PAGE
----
The Challenge of Sustainability
New Horizons in Environmental and Energy Law series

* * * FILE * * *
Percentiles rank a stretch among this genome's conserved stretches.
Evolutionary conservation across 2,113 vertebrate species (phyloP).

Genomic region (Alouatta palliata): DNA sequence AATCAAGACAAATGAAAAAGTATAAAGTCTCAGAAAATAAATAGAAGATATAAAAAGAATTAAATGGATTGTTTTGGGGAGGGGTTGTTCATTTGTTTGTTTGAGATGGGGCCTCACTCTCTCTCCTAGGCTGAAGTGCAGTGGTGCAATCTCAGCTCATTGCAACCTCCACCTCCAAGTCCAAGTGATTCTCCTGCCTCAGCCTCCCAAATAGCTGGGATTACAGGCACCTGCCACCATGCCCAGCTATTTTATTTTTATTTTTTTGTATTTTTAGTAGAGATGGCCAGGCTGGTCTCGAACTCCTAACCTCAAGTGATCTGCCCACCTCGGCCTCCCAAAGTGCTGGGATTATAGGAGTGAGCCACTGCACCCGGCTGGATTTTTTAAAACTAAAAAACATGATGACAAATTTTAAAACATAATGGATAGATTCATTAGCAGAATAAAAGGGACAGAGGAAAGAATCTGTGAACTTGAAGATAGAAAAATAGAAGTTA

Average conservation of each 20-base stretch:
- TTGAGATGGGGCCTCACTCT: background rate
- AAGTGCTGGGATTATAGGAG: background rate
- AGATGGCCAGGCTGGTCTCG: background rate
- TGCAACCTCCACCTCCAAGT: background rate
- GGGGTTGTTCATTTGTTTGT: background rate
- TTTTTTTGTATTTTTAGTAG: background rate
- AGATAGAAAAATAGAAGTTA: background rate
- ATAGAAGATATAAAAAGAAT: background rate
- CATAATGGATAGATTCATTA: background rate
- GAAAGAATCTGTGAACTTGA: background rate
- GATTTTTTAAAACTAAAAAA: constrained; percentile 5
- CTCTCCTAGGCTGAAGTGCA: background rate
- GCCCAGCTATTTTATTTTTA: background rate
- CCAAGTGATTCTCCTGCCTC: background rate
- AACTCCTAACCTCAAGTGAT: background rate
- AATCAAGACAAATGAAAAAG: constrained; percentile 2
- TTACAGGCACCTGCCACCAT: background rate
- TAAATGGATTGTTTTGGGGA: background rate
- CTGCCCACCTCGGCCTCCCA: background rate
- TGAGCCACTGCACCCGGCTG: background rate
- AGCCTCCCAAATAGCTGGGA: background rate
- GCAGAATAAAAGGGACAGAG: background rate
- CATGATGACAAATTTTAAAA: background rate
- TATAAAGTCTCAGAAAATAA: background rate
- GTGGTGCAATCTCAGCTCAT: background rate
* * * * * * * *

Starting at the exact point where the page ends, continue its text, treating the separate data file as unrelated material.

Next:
The cover of the edition of Scientific American of August 2008 indicated that it included an article entitled ‘Running out of Water: a six-point plan to avert a global crisis’. It noted that ‘the technologies and policy tools required to conserve existing freshwater and to secure more of it are known’. These needed to be implemented. Accordingly, ‘governments and authorities at every level have to formulate and execute concrete plans for implementing the political, economic and technological measures that can ensure water security now and in the coming decades’. Each of these measures – it is assumed – will be implemented within an existing legal framework or within a legal framework that needs to be established to enable these measures to be implemented. It is the purpose of the following chapters to review the fundamental doctrines of the legal system which underpin and support the management of water resources at all levels including international, regional and national. The effectiveness of the legal instruments that create or reflect fundamental legal doctrine depends ultimately upon how they are structured and upon the language used to create that structure. The focus of the following chapters is thus upon the text of these instruments, but the text of these instruments in the wider context in which they have effect. So the linguistic detail of the provision in the instrument is just as important as – if not more important than – the context in which it has effect. But both are critical in reviewing the legal arrangements for...